George Webb, of Headington Quarry, labourer, was charged with being in search of conies, in the day-time, in Brasenose Wood, on the 15th instant. Wm. Windows, a gamekeeper, in the employ of Mr. Hurman, stated that his master rented the farm from Brasenose College, and the land in question was that known as “Open Brasenose,” which was about thirty acres in extent, and open at one end. He saw defendant, with two other men, at half-past six in the morning of the above-named day, with two dogs and sticks, beating about among the bushes. Witness told defendant that he was doing wrong, but he made no reply. Mr. Hurman had never prosecuted any one before for trespassing, and there had been a good deal of dispute about Brasenose Wood. Webb, in defence, denied having a stick in his hand. The Magistrates considered that the case had not been sufficiently proved, and therefore dismissed it.

At the time of the 1881 census Robert Bowell, a widower of 66 described as a farm labourer, was living at “Brasenose Farm” together with another farm labourer, William Dennis (31) and his wife and four children.

By 1883 Brasenose Farm was held by John Chillingworth of Cuddesdon (who at the time of the 1881 census was living at the Manor Farm House, Cuddesdon and recorded as farming 350 acres and employing 18 men and three boys). His keeper, Frederick Surman, was now living at Brasenose Farm. Jackson’s Oxford Journal of 14 July 1883 reported thus on the summer assizes:

William Cross, 21, labourer, of Cowley (on bail) was indicted for setting fire to certain gorse and furze at Headington, on the 5th of May, on land in the occupation of John Chillingworth, of Cuddesdon, and the property of the Principal and Fellows of Brasenose College…. Frederick Surman, keeper to Mr. Chillingworth, who occupies Brasenose Farm, at Headington, said on the 5th of May he was on a part of the farm called Open Brasenose, where there were growing gorse and 3000 tied up fagots. The place was a sort of enclosed common, and it adjoined Brasenose Wood.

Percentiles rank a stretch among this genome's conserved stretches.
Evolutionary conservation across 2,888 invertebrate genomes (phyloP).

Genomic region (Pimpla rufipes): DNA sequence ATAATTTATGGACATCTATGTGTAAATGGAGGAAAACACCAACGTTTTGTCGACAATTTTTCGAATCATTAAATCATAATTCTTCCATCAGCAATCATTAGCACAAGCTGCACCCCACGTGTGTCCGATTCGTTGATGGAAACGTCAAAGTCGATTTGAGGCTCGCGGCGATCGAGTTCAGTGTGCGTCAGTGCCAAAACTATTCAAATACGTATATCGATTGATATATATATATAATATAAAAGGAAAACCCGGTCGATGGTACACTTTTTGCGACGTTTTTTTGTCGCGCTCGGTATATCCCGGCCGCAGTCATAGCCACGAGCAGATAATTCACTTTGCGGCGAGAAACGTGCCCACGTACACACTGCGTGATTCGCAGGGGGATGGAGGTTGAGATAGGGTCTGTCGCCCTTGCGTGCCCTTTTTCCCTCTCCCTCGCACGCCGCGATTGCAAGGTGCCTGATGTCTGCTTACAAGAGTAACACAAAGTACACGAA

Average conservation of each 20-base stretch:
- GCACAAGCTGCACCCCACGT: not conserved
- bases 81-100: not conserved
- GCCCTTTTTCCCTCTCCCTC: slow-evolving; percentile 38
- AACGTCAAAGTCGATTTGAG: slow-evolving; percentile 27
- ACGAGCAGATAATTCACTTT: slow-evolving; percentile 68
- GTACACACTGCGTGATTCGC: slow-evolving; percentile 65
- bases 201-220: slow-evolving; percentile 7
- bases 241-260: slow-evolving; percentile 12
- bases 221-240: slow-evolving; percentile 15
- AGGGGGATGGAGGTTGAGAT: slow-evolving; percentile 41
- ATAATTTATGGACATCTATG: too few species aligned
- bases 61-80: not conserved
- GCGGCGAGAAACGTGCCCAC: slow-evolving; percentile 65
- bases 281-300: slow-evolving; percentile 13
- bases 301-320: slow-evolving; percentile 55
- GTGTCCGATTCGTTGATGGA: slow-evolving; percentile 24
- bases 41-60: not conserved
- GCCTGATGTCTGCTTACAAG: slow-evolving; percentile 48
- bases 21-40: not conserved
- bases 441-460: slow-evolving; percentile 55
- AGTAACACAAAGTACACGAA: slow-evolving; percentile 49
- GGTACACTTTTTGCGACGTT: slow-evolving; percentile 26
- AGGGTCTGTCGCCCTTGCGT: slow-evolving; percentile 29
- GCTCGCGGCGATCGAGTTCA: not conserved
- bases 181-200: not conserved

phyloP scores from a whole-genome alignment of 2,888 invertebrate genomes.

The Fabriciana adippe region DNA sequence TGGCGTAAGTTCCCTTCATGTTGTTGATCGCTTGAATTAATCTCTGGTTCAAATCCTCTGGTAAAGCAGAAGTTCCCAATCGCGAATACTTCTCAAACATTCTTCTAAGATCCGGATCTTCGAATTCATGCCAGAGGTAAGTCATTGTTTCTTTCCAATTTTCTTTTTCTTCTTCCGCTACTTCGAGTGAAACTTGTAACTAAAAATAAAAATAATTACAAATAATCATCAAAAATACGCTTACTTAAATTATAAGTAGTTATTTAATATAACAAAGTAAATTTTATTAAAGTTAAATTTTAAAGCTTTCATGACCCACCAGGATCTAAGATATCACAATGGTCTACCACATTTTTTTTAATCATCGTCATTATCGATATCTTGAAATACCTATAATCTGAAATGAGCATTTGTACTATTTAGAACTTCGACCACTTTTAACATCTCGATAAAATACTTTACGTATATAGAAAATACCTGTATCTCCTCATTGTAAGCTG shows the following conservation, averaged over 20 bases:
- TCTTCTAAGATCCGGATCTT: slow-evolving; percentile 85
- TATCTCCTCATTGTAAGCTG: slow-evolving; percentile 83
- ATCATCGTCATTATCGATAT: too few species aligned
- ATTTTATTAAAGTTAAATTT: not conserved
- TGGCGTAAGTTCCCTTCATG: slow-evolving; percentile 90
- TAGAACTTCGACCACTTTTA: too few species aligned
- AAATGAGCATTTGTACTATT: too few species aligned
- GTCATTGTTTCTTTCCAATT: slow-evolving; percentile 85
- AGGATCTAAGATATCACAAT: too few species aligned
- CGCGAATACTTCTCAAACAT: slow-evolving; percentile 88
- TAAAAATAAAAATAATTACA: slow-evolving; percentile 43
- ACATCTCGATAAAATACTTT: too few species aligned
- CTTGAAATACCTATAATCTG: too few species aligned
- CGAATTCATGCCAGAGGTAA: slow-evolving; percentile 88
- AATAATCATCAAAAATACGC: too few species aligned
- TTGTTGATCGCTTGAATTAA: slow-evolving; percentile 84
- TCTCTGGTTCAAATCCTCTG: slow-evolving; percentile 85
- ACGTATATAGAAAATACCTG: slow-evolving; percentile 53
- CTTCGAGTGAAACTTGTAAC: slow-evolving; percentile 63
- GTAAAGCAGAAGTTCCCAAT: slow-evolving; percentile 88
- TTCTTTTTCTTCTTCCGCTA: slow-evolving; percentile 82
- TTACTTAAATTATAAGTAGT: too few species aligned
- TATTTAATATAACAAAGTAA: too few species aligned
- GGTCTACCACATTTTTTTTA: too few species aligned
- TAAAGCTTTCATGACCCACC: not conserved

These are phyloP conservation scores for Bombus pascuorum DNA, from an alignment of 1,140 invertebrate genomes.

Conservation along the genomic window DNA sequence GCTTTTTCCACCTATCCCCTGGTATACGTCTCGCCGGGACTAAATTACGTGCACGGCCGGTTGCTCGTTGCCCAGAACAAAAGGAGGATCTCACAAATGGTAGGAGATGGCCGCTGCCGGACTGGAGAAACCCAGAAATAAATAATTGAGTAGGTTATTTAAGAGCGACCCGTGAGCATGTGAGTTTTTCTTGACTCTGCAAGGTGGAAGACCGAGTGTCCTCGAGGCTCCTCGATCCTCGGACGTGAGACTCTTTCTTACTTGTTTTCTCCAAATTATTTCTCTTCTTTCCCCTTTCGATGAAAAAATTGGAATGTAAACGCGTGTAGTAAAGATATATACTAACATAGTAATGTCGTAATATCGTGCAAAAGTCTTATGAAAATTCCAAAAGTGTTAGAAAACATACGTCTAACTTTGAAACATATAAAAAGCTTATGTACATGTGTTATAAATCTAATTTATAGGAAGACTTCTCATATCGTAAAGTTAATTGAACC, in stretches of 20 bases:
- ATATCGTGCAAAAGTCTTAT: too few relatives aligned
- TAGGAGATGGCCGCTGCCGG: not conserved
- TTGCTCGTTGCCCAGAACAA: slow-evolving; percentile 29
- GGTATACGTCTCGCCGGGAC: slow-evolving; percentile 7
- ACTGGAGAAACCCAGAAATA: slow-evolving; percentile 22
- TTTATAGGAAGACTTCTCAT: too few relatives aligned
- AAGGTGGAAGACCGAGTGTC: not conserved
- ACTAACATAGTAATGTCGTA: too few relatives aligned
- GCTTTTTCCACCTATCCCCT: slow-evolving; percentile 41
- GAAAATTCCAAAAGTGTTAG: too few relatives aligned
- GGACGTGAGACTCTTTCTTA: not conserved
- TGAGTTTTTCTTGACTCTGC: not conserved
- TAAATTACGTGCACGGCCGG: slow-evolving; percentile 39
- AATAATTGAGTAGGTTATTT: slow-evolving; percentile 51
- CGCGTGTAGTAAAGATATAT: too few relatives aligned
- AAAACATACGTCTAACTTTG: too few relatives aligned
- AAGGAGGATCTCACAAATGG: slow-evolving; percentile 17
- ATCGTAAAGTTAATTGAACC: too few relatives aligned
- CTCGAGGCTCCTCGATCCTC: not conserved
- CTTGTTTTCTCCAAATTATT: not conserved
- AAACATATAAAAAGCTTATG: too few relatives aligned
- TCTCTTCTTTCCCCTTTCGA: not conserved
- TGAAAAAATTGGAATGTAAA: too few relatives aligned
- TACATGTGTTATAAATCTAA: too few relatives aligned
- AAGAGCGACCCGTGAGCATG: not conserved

By 1891 Brasenose Farm was rented from Brasenose College by Richard Pether, who had been renting Wood Farm from Magdalen College since 1850. When in 1881 his son-in-law Frederick Morris returned to Headington from Worcester with his wife Emily and their first child William Richard Morris (the future Lord Nuffield). Pether made him his farm bailiff. The 1891 census lists Brasenose Farmhouse as being unoccupied, and shows the Morrises living at “Brasenose Lane” in Headington Quarry parish, presumably in an adjacent building.